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Because the formula doesn't work, the superconductor expels the field, there is no significant force. –  Ron Maimon Sep 16 '12 at 6:32
    
I did this calculation before asking the question, and I noticed the near coincidence, that's why I asked it. The reason to be at the equator is that the magnetic field is strongest there, and it is about double the weight of the superconductor. But the idea doesn't work, the superconductor expels the field. I just screwed up, and didn't notice until later. –  Ron Maimon Sep 16 '12 at 6:45
    
@RonMaimon, a type II superconductor will have flux pinning that will produce lots of torque, but you need quite some current going on –  lurscher Sep 16 '12 at 6:52
    
@lurscher: It's not important if it's pinned or not, the force on the current carrying superconductor is IBL as always, as can be seen by conservation laws (for example, consider two wires carrying parallel currents, the conservation laws don't allow the force to change when one becomes superconducting). My comment above is the stupid one, the idea is sound. Whether you expel the field or not, the field stresses give you the same magnetic force regardless. Sorry for the stupidity. –  Ron Maimon Sep 16 '12 at 7:01
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Thanks for the answer, I was wrong about the expelling, and I am sorry for going back and forth, but I was embarassed about asking something so half-baked. I did the physics 101 calculation, of course, and it is correct, so +1 to you for saying the obvious, because it is true. –  Ron Maimon Sep 16 '12 at 7:13
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Here is another approach on this concept:

http://www.hamiltoninstitute.com/electro-magnetic-space-elevator/

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My idea doesn't require any launching. You just build it and it lifts itself, and it weighs essentially infinity tons. –  Ron Maimon Sep 16 '12 at 7:05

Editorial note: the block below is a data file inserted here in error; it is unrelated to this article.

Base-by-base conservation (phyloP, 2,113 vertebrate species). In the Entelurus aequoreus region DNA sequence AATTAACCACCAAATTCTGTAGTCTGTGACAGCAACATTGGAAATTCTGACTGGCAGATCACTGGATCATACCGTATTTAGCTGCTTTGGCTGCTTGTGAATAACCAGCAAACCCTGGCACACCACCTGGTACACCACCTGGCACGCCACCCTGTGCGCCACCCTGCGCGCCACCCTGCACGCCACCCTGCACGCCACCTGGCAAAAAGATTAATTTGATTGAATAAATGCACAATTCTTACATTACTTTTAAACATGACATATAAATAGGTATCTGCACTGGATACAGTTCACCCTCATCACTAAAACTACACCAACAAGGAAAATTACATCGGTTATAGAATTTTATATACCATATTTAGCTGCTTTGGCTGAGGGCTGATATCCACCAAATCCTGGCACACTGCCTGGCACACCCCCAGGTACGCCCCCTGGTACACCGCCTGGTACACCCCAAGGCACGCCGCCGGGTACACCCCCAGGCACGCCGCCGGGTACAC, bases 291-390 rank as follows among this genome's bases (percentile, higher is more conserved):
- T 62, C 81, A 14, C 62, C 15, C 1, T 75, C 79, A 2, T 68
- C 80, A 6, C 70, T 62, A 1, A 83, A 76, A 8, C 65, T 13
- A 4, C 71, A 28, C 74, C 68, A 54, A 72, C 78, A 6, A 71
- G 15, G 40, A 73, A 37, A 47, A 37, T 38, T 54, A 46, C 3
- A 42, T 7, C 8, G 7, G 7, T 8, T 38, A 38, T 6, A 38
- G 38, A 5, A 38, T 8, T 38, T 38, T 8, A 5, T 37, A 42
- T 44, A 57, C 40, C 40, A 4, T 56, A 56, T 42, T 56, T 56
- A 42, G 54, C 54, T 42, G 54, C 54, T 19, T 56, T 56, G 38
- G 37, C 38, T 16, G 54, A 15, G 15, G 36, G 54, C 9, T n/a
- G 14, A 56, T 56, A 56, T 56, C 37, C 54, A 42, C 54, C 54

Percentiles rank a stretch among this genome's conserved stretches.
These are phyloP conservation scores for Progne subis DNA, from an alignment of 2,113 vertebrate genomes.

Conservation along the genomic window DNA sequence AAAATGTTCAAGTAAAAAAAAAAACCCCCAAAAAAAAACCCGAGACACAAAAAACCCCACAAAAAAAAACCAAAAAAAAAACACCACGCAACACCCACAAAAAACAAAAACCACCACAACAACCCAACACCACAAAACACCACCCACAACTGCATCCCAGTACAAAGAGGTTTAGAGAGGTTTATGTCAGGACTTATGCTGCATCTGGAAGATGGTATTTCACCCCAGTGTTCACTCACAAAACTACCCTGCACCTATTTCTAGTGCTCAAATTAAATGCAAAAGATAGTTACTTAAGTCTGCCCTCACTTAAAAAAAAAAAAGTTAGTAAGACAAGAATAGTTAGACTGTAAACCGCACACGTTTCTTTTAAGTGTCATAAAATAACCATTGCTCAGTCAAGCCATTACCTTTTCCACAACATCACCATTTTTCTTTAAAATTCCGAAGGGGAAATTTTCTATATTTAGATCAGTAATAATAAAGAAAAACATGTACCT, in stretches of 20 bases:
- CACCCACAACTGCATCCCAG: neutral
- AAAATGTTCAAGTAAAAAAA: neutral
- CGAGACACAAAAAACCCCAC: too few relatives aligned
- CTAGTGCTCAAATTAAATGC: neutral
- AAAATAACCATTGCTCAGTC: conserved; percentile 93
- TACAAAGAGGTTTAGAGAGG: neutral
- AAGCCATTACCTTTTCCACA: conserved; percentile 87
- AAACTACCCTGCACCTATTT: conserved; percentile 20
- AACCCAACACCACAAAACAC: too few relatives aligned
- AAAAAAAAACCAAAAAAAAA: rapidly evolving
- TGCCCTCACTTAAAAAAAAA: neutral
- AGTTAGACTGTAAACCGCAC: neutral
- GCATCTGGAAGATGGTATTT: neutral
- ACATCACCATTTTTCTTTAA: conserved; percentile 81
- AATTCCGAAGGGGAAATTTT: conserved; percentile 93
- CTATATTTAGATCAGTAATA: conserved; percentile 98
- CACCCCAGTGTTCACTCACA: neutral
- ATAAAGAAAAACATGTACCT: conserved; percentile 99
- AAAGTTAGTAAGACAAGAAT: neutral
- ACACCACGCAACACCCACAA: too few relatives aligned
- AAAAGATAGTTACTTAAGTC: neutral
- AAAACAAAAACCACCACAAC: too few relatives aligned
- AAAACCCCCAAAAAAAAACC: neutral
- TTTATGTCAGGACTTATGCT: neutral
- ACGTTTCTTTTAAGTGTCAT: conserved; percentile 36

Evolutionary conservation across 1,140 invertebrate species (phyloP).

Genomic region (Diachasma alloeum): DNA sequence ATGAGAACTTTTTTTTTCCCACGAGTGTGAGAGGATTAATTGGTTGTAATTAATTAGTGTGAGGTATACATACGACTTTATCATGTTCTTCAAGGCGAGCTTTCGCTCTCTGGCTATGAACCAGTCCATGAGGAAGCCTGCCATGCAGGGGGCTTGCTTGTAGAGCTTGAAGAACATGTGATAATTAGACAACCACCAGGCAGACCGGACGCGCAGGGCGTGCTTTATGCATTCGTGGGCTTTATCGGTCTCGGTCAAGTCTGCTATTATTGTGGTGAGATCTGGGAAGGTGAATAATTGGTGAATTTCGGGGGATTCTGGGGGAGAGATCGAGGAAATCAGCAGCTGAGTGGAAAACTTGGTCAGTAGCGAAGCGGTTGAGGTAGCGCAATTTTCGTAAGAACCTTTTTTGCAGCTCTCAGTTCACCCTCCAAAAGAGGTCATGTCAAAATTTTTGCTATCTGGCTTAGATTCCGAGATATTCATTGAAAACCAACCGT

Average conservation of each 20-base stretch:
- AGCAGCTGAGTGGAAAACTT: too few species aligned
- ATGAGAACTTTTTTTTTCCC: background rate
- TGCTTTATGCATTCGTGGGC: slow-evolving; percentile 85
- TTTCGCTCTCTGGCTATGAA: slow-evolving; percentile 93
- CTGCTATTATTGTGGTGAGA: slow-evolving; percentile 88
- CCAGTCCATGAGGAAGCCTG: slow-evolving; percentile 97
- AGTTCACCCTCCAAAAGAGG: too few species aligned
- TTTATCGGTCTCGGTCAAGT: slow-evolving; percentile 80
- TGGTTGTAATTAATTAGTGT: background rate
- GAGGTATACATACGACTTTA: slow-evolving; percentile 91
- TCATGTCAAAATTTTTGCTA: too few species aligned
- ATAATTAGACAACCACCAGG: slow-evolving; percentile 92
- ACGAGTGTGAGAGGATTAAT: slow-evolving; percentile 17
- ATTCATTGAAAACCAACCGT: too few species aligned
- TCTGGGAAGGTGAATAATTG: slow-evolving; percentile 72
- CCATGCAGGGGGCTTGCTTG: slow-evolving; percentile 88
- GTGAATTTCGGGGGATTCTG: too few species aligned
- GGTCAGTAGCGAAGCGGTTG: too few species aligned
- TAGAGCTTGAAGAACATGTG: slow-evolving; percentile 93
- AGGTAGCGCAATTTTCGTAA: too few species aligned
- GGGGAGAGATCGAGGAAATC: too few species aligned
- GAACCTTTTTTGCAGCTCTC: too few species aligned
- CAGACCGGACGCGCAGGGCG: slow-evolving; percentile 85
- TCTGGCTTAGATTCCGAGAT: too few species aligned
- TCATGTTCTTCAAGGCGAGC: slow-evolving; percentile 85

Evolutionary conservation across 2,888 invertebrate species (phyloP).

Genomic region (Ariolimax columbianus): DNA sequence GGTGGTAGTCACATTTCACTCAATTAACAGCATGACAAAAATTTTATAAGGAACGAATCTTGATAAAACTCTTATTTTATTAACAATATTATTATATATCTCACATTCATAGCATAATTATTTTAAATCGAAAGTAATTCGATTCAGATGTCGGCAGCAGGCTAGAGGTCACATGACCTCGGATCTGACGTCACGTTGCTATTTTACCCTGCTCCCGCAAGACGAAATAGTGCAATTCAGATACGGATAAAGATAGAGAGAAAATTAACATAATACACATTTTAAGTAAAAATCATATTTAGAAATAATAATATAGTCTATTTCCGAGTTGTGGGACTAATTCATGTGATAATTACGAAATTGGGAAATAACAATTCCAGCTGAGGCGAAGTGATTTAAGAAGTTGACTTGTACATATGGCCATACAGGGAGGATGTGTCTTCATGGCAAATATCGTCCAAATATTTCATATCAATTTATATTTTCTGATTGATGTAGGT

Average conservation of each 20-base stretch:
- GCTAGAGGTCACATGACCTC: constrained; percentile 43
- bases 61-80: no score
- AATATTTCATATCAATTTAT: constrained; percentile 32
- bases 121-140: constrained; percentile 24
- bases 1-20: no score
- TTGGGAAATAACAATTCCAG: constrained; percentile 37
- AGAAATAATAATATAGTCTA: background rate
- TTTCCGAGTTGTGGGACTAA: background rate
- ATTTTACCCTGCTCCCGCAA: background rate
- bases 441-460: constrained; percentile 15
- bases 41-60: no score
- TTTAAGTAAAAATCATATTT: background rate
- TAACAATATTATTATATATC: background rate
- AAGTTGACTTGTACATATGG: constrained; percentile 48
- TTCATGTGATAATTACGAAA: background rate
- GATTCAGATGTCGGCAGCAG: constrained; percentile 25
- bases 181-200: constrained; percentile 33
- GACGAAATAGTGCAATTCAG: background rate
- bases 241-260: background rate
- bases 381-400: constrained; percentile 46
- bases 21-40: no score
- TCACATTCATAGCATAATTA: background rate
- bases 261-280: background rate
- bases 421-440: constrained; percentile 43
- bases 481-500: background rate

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As the wire goes up, the current is doing work and so the current drops and needs to be replaced to continue the ascent. So the launch cost is the electrical power that needs to be supplied on the way up. Of course the lift is determined by the current times the field, and that needs to be enough to lift the wire, the cooling apparatus and the payload. Lifting the length of the wire and cooling to go around the world will likely require greater power than a rocket would.

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This is not true--- nothing is going up, my idea is stupid. –  Ron Maimon Sep 15 '12 at 21:24
    
@RonMaimon: I beg to differ. It is not a stupid idea - perhaps unusable given the state of technology, but certainly not stupid. Then again, I may be prejudiced because I'd been entertaining a similar thought (+: –  Everyone Sep 16 '12 at 3:36
    
@Everyone: You are right, my idea that it is stupid was the stupid one. The idea works. The superconductor expels the field, but the current-magnet force is the same as if it didn't, the force just acts on the surface of the wire instead of in the bulk (or around a vortex). The field stresses that transmit the force are the same incoming around the wire, and the details of the interior don't matter except to the detailed force distribution. –  Ron Maimon Sep 16 '12 at 7:02
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Sorry, ignore the top comment above, the expulsion of magnetic field is not important at all, the lift force is determined by conservation laws away from the wire, and it doesn't care about whether the wire is superconducting or not. The lift is provided by the Earth's magnetic field, and the lift force is provided by the Earth's rotation--- the Earth will slow down infinitesimally that's all. –  Ron Maimon Sep 16 '12 at 7:31